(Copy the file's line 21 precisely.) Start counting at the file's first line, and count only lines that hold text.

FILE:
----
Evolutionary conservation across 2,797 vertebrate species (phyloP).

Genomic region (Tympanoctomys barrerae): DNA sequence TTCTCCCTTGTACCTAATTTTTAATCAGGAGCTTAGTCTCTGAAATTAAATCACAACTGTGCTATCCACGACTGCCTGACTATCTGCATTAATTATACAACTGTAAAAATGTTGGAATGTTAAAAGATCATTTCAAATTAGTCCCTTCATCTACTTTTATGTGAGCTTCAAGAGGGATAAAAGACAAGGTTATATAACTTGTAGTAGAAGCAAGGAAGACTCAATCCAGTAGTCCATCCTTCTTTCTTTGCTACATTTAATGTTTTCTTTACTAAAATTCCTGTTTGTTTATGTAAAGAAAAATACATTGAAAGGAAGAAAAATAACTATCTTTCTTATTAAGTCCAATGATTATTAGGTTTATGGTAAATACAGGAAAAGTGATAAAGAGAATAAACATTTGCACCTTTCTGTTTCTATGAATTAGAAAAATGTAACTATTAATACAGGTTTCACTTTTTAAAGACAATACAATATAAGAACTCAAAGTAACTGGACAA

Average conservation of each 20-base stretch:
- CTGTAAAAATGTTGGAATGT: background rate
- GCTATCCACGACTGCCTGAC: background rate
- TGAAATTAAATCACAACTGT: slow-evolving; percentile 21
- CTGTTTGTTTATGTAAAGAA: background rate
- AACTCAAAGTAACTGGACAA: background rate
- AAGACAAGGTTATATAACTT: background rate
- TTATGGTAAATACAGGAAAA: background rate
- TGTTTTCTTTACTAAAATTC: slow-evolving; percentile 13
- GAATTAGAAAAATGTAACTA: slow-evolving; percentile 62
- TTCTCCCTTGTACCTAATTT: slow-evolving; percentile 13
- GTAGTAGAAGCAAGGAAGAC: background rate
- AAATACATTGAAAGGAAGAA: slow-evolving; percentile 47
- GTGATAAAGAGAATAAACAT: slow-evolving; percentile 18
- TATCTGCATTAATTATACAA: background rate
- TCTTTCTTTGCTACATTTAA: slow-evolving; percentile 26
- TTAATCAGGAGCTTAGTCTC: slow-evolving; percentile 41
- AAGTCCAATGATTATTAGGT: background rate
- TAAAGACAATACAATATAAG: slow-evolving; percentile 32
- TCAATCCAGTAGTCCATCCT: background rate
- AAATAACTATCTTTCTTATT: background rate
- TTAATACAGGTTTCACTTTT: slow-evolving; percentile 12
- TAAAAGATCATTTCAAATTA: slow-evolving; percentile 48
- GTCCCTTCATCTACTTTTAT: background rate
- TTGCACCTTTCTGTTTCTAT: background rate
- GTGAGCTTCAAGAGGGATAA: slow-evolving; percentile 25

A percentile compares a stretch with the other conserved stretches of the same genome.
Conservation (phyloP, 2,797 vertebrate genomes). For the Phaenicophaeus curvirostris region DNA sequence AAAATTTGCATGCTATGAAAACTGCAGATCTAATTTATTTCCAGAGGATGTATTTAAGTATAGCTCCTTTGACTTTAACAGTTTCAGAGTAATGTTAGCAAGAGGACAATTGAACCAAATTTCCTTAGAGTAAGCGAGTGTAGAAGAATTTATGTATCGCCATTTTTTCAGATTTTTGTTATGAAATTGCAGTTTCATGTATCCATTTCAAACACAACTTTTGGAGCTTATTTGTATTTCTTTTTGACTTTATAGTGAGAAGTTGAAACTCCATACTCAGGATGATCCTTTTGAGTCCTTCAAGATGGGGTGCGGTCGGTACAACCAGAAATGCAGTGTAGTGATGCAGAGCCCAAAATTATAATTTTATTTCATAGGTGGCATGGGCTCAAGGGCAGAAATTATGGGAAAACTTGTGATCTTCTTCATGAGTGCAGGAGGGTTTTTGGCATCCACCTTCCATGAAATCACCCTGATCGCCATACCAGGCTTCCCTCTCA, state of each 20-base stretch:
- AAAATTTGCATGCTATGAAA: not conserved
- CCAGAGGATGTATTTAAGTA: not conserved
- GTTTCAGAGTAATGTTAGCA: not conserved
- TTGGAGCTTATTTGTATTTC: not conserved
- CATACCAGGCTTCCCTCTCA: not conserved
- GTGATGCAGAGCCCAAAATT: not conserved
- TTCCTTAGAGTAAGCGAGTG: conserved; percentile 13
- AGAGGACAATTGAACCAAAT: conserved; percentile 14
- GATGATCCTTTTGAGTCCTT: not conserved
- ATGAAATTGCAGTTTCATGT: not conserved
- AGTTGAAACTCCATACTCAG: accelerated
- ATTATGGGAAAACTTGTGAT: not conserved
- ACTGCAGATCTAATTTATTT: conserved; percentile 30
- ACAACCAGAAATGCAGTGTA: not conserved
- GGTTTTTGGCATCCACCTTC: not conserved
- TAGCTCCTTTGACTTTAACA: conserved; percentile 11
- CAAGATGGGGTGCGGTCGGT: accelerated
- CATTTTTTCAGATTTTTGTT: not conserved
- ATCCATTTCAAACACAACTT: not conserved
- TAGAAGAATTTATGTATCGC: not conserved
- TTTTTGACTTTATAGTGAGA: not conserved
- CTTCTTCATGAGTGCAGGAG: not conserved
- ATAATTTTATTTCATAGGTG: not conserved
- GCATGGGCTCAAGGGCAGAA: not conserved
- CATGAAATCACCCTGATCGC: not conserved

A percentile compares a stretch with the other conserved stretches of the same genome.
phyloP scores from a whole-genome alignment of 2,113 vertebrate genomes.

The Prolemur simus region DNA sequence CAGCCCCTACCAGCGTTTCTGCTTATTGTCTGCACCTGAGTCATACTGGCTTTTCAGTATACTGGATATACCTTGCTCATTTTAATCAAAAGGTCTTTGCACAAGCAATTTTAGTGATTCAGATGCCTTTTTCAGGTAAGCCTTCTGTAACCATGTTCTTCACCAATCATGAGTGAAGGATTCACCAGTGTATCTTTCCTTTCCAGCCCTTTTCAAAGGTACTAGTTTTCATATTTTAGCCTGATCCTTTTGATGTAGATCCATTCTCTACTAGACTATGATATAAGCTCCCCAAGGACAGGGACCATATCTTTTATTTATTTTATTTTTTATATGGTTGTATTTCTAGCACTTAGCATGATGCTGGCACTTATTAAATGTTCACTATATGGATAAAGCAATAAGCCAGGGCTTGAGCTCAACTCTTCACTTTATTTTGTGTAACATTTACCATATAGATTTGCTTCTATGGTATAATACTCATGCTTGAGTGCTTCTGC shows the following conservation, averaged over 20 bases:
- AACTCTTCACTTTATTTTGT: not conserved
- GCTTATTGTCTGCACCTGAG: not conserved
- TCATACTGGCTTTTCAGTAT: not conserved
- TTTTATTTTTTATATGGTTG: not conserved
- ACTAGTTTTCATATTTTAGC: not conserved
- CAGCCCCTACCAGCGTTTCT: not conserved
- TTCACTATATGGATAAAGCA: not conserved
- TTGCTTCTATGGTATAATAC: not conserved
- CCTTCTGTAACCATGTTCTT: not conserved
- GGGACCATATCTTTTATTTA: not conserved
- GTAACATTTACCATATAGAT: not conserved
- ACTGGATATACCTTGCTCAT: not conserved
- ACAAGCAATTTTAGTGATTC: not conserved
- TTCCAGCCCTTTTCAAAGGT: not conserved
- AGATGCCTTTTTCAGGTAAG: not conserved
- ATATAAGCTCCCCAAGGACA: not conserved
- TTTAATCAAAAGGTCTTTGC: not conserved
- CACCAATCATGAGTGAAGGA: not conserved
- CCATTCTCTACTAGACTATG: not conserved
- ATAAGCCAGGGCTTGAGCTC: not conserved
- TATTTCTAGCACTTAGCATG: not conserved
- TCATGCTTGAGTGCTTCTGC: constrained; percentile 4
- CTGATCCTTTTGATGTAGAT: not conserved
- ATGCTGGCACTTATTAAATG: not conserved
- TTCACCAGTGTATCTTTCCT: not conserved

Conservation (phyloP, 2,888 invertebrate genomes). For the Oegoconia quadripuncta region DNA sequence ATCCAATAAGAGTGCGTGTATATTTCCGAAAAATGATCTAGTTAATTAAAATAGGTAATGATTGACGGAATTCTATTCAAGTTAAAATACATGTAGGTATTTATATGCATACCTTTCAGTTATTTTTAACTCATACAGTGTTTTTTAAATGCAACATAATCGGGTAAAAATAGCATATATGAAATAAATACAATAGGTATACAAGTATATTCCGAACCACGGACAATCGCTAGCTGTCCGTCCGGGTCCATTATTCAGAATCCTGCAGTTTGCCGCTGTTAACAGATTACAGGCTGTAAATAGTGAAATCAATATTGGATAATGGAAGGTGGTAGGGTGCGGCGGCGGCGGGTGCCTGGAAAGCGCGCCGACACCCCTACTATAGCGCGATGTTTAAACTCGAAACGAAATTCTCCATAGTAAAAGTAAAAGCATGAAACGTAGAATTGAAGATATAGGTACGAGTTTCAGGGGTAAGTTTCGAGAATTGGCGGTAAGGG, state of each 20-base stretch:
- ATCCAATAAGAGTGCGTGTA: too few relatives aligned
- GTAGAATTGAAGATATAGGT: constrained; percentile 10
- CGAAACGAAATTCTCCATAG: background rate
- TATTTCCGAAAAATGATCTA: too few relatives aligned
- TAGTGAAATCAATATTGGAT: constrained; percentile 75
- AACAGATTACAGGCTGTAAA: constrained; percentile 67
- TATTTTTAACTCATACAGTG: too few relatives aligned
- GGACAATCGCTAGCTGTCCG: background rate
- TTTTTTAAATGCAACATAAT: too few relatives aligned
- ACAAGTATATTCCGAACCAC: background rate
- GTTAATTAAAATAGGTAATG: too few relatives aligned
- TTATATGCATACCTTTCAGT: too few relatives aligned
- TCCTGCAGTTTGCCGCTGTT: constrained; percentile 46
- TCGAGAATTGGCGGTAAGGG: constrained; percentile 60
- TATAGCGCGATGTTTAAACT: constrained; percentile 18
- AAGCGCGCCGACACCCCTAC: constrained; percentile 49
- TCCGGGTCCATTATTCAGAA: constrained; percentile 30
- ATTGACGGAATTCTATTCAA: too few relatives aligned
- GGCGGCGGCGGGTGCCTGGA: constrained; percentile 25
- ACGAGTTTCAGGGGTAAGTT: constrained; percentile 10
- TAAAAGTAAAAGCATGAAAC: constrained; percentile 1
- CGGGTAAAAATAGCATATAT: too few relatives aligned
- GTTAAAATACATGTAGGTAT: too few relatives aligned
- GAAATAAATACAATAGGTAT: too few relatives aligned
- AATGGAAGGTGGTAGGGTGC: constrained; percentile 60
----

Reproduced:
- TAAAGACAATACAATATAAG: slow-evolving; percentile 32